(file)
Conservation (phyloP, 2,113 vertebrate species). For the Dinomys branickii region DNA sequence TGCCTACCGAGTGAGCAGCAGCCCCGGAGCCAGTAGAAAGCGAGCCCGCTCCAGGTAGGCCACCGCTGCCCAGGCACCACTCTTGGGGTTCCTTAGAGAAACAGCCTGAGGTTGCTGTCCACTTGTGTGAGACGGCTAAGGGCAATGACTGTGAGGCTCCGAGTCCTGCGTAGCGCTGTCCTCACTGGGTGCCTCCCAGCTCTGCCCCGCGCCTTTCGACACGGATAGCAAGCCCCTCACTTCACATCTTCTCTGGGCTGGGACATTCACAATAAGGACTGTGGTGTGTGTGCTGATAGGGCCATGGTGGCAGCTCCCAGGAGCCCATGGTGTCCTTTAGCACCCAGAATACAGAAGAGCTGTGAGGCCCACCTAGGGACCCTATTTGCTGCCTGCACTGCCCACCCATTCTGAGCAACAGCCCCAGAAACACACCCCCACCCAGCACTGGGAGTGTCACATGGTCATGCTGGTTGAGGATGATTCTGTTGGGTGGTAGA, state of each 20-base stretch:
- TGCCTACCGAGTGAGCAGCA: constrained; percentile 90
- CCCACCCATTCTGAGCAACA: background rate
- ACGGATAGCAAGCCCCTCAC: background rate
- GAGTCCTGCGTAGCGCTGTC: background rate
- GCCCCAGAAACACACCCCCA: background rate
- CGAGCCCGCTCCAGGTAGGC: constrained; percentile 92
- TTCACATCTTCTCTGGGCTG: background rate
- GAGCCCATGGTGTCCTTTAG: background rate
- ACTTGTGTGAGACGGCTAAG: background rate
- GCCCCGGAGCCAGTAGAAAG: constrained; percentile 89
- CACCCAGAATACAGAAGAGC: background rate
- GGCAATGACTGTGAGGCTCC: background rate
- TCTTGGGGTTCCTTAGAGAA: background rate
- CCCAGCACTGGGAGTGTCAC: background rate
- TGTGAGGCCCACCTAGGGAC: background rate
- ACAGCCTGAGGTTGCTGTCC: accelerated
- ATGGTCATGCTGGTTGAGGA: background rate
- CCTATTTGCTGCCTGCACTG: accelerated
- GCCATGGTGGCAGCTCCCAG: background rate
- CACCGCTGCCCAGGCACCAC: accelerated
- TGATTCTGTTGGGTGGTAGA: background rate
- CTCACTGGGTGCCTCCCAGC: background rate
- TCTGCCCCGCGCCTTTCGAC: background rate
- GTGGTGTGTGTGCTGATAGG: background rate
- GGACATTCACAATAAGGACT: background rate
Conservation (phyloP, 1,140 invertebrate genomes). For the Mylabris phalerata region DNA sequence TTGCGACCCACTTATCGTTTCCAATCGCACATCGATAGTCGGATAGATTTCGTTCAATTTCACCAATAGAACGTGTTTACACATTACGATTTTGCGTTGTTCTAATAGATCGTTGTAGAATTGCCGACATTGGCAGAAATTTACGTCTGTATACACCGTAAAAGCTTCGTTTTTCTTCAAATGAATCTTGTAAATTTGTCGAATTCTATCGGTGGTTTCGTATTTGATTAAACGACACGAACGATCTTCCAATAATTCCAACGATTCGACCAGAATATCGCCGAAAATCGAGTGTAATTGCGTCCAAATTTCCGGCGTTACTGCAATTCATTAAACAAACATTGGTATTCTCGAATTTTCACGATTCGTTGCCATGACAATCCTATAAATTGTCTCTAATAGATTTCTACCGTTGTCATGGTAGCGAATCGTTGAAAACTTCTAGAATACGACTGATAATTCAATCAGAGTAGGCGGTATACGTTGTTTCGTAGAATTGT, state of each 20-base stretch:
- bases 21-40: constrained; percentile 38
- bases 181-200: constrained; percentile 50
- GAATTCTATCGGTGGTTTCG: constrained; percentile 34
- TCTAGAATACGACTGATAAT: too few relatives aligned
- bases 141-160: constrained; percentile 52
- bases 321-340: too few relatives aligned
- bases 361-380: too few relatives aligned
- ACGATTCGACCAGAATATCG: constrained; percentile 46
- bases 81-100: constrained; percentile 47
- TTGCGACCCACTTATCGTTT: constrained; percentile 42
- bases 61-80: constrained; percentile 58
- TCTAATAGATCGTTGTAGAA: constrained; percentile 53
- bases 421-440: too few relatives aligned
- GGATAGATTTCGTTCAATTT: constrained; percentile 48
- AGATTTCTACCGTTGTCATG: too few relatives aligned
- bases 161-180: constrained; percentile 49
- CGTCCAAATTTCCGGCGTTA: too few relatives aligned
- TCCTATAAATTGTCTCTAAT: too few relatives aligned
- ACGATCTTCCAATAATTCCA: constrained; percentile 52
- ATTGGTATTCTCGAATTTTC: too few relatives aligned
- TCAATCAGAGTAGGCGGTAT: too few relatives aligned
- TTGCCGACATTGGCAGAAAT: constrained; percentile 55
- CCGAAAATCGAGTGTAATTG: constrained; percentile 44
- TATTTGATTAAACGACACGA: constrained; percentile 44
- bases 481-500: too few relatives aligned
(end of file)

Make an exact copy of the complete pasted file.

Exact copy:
Conservation (phyloP, 2,113 vertebrate species). For the Dinomys branickii region DNA sequence TGCCTACCGAGTGAGCAGCAGCCCCGGAGCCAGTAGAAAGCGAGCCCGCTCCAGGTAGGCCACCGCTGCCCAGGCACCACTCTTGGGGTTCCTTAGAGAAACAGCCTGAGGTTGCTGTCCACTTGTGTGAGACGGCTAAGGGCAATGACTGTGAGGCTCCGAGTCCTGCGTAGCGCTGTCCTCACTGGGTGCCTCCCAGCTCTGCCCCGCGCCTTTCGACACGGATAGCAAGCCCCTCACTTCACATCTTCTCTGGGCTGGGACATTCACAATAAGGACTGTGGTGTGTGTGCTGATAGGGCCATGGTGGCAGCTCCCAGGAGCCCATGGTGTCCTTTAGCACCCAGAATACAGAAGAGCTGTGAGGCCCACCTAGGGACCCTATTTGCTGCCTGCACTGCCCACCCATTCTGAGCAACAGCCCCAGAAACACACCCCCACCCAGCACTGGGAGTGTCACATGGTCATGCTGGTTGAGGATGATTCTGTTGGGTGGTAGA, state of each 20-base stretch:
- TGCCTACCGAGTGAGCAGCA: constrained; percentile 90
- CCCACCCATTCTGAGCAACA: background rate
- ACGGATAGCAAGCCCCTCAC: background rate
- GAGTCCTGCGTAGCGCTGTC: background rate
- GCCCCAGAAACACACCCCCA: background rate
- CGAGCCCGCTCCAGGTAGGC: constrained; percentile 92
- TTCACATCTTCTCTGGGCTG: background rate
- GAGCCCATGGTGTCCTTTAG: background rate
- ACTTGTGTGAGACGGCTAAG: background rate
- GCCCCGGAGCCAGTAGAAAG: constrained; percentile 89
- CACCCAGAATACAGAAGAGC: background rate
- GGCAATGACTGTGAGGCTCC: background rate
- TCTTGGGGTTCCTTAGAGAA: background rate
- CCCAGCACTGGGAGTGTCAC: background rate
- TGTGAGGCCCACCTAGGGAC: background rate
- ACAGCCTGAGGTTGCTGTCC: accelerated
- ATGGTCATGCTGGTTGAGGA: background rate
- CCTATTTGCTGCCTGCACTG: accelerated
- GCCATGGTGGCAGCTCCCAG: background rate
- CACCGCTGCCCAGGCACCAC: accelerated
- TGATTCTGTTGGGTGGTAGA: background rate
- CTCACTGGGTGCCTCCCAGC: background rate
- TCTGCCCCGCGCCTTTCGAC: background rate
- GTGGTGTGTGTGCTGATAGG: background rate
- GGACATTCACAATAAGGACT: background rate
Conservation (phyloP, 1,140 invertebrate genomes). For the Mylabris phalerata region DNA sequence TTGCGACCCACTTATCGTTTCCAATCGCACATCGATAGTCGGATAGATTTCGTTCAATTTCACCAATAGAACGTGTTTACACATTACGATTTTGCGTTGTTCTAATAGATCGTTGTAGAATTGCCGACATTGGCAGAAATTTACGTCTGTATACACCGTAAAAGCTTCGTTTTTCTTCAAATGAATCTTGTAAATTTGTCGAATTCTATCGGTGGTTTCGTATTTGATTAAACGACACGAACGATCTTCCAATAATTCCAACGATTCGACCAGAATATCGCCGAAAATCGAGTGTAATTGCGTCCAAATTTCCGGCGTTACTGCAATTCATTAAACAAACATTGGTATTCTCGAATTTTCACGATTCGTTGCCATGACAATCCTATAAATTGTCTCTAATAGATTTCTACCGTTGTCATGGTAGCGAATCGTTGAAAACTTCTAGAATACGACTGATAATTCAATCAGAGTAGGCGGTATACGTTGTTTCGTAGAATTGT, state of each 20-base stretch:
- bases 21-40: constrained; percentile 38
- bases 181-200: constrained; percentile 50
- GAATTCTATCGGTGGTTTCG: constrained; percentile 34
- TCTAGAATACGACTGATAAT: too few relatives aligned
- bases 141-160: constrained; percentile 52
- bases 321-340: too few relatives aligned
- bases 361-380: too few relatives aligned
- ACGATTCGACCAGAATATCG: constrained; percentile 46
- bases 81-100: constrained; percentile 47
- TTGCGACCCACTTATCGTTT: constrained; percentile 42
- bases 61-80: constrained; percentile 58
- TCTAATAGATCGTTGTAGAA: constrained; percentile 53
- bases 421-440: too few relatives aligned
- GGATAGATTTCGTTCAATTT: constrained; percentile 48
- AGATTTCTACCGTTGTCATG: too few relatives aligned
- bases 161-180: constrained; percentile 49
- CGTCCAAATTTCCGGCGTTA: too few relatives aligned
- TCCTATAAATTGTCTCTAAT: too few relatives aligned
- ACGATCTTCCAATAATTCCA: constrained; percentile 52
- ATTGGTATTCTCGAATTTTC: too few relatives aligned
- TCAATCAGAGTAGGCGGTAT: too few relatives aligned
- TTGCCGACATTGGCAGAAAT: constrained; percentile 55
- CCGAAAATCGAGTGTAATTG: constrained; percentile 44
- TATTTGATTAAACGACACGA: constrained; percentile 44
- bases 481-500: too few relatives aligned